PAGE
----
• Just as employers must stay current with changes to governing authority in their respective industries, we advise that employers emphasize the changing nature of laws and regulations in their comments submitted to the Commission. Clearly, if the Commission is to look to an enumerated list of valid legal authority, such a list would have to be regularly checked against legislative, regulatory and court action that may modify employers’ obligations to conduct criminal background checks on applicants and employees. The sheer breadth of legal authority that the Commission would have to monitor suggests that the Commission should refrain from including Appendix A in its guidance. The possible omissions in such a list would place an unwarranted burden on employers to demonstrate that, though a specific law or regulation may not appear in Appendix A, the employers are nonetheless adhering to valid legal authority.

If you would like to submit comment to the PHRC, or would like further analysis of the proposed Policy Guidance and potential implications for your industry, please consult our original Alert, and/or contact us for assistance in drafting a submission that will address your important concerns to the Commission, preserve goodwill with the agency, and positively impact the final Policy Guidance.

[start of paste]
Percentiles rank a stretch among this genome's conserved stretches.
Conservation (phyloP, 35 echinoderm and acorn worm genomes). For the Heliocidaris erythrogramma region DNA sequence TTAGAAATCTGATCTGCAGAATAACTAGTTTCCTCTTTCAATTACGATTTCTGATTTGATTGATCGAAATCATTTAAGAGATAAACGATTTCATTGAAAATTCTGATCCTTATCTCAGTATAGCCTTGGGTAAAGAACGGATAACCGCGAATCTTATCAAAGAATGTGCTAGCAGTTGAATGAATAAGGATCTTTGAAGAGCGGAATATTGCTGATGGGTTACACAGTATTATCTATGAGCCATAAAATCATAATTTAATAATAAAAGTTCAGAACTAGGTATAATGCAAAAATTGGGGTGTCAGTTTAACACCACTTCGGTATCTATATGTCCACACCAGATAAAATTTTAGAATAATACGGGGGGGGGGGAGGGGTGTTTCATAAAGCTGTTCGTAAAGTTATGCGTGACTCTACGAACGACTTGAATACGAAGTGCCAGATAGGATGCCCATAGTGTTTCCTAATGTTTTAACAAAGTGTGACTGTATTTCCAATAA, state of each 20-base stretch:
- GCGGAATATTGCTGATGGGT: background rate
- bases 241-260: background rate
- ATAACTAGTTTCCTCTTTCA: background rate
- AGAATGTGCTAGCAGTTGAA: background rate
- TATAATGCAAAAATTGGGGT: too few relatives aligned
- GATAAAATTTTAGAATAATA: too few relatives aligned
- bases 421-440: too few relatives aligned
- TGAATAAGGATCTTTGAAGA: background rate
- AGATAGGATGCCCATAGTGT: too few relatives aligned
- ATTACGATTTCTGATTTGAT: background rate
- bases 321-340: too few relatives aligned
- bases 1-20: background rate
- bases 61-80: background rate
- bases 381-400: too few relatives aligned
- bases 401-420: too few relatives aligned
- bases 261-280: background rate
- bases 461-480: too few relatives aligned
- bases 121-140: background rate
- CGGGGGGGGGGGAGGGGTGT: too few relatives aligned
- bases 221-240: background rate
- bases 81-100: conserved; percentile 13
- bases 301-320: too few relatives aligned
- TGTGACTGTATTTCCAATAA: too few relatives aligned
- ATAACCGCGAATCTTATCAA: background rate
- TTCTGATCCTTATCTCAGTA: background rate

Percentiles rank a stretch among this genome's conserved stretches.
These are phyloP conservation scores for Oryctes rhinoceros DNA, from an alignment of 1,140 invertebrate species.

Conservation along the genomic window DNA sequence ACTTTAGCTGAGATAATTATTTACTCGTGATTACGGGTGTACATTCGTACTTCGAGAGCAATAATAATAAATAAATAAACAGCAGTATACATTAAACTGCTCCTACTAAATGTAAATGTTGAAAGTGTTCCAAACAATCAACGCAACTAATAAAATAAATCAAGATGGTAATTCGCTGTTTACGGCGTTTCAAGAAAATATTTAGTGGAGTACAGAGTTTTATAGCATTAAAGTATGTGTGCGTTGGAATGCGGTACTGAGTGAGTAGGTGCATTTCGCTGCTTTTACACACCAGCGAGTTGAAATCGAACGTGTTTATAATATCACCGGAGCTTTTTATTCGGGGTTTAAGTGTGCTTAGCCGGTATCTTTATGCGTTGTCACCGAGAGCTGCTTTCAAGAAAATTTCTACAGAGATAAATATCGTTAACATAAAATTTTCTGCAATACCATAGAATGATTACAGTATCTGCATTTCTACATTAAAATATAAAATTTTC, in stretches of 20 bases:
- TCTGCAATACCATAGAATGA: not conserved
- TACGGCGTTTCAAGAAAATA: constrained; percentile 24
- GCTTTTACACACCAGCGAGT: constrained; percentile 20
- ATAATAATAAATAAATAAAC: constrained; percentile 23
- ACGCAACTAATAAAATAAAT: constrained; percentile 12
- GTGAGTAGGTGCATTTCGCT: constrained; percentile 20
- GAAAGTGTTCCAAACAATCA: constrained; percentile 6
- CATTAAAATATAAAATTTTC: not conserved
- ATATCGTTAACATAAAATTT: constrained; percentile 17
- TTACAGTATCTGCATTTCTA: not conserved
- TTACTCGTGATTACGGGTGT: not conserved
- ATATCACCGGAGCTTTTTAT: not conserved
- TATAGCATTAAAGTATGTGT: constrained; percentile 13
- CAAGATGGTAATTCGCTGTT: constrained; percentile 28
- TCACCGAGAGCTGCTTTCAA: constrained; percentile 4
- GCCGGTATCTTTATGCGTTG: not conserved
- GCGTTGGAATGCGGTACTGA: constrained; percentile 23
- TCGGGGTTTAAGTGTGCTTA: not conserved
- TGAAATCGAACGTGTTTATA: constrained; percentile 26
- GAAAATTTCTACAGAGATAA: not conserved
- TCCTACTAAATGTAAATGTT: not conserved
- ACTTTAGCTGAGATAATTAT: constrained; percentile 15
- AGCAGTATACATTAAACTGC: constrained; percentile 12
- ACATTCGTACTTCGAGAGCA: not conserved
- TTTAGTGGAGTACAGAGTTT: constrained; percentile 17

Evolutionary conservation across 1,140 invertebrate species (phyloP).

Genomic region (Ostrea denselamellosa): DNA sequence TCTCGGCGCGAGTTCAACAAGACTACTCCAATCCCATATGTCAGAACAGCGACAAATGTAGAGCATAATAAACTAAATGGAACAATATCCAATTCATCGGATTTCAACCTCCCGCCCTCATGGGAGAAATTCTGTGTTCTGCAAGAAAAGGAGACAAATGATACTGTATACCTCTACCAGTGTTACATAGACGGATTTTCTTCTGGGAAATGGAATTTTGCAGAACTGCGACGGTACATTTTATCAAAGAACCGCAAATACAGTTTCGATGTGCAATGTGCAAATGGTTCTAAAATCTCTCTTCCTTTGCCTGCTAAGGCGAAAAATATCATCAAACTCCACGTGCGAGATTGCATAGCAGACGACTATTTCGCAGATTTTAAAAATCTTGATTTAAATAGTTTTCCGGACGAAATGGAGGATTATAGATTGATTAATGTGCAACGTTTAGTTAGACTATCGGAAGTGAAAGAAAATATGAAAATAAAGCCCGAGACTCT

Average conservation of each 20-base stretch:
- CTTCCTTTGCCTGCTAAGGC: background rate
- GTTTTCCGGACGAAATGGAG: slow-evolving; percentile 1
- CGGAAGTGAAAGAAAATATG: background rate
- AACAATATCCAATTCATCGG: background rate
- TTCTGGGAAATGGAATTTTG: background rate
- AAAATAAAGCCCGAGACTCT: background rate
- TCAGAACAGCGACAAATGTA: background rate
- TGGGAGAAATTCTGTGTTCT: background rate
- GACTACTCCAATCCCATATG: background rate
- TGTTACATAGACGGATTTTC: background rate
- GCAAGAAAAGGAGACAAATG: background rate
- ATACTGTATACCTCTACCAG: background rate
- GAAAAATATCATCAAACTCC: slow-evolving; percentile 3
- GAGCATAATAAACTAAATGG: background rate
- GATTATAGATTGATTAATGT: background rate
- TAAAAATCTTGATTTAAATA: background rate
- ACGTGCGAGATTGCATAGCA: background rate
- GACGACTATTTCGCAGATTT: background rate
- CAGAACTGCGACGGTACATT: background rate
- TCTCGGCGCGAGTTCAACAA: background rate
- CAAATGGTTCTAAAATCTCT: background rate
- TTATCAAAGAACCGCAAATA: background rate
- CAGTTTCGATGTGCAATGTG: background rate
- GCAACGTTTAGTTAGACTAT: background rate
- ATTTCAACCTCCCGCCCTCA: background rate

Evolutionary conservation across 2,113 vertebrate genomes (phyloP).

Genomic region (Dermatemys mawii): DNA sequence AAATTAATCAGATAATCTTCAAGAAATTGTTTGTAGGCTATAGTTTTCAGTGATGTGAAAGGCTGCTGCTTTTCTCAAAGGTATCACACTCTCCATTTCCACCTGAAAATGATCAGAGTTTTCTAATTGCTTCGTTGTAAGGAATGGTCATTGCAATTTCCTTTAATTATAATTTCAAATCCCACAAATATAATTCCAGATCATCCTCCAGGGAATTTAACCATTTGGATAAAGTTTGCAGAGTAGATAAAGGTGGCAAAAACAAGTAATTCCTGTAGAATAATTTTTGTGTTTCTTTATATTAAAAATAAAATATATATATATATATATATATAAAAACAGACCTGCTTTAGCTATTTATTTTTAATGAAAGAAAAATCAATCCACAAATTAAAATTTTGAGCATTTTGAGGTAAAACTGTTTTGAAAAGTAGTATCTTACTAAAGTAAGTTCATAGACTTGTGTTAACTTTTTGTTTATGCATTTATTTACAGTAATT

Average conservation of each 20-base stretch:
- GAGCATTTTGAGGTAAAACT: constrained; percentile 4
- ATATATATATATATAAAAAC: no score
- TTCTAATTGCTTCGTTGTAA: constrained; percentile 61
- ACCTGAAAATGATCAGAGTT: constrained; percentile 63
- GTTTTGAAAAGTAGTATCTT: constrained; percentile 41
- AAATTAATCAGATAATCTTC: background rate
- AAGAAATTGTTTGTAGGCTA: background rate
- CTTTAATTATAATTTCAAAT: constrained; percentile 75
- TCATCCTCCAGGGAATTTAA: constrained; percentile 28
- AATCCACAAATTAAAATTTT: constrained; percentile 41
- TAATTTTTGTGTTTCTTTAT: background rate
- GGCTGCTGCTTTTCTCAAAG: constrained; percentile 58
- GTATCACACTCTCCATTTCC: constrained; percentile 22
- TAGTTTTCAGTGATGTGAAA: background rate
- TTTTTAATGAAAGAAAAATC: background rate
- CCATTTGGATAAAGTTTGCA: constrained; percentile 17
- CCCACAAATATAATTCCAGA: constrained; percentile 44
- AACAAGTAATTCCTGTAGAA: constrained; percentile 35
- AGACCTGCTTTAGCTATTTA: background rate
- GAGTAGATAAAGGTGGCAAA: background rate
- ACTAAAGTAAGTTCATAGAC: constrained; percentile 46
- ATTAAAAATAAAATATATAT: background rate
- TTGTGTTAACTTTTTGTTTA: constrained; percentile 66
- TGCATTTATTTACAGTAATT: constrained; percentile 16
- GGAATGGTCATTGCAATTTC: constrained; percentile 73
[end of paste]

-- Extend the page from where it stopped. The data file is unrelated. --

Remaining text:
Pennsylvania Human Relations Commission Proposes Policy Guidance That Would Presume Employers Engage in Disparate Impact Discrimination When They Use Criminal History Information

This post was written by Sara A. Begley and Miriam S. Edelstein.

The Pennsylvania Human Relations Commission (“PHRC”) has proposed “Policy Guidance” stating that it intends to treat an employer's rejection of an African-American or Hispanic applicant because of his or her criminal record as presumptive evidence that the employer is discriminating against the applicant in violation of the Pennsylvania Human Relations Act (“PHRA”).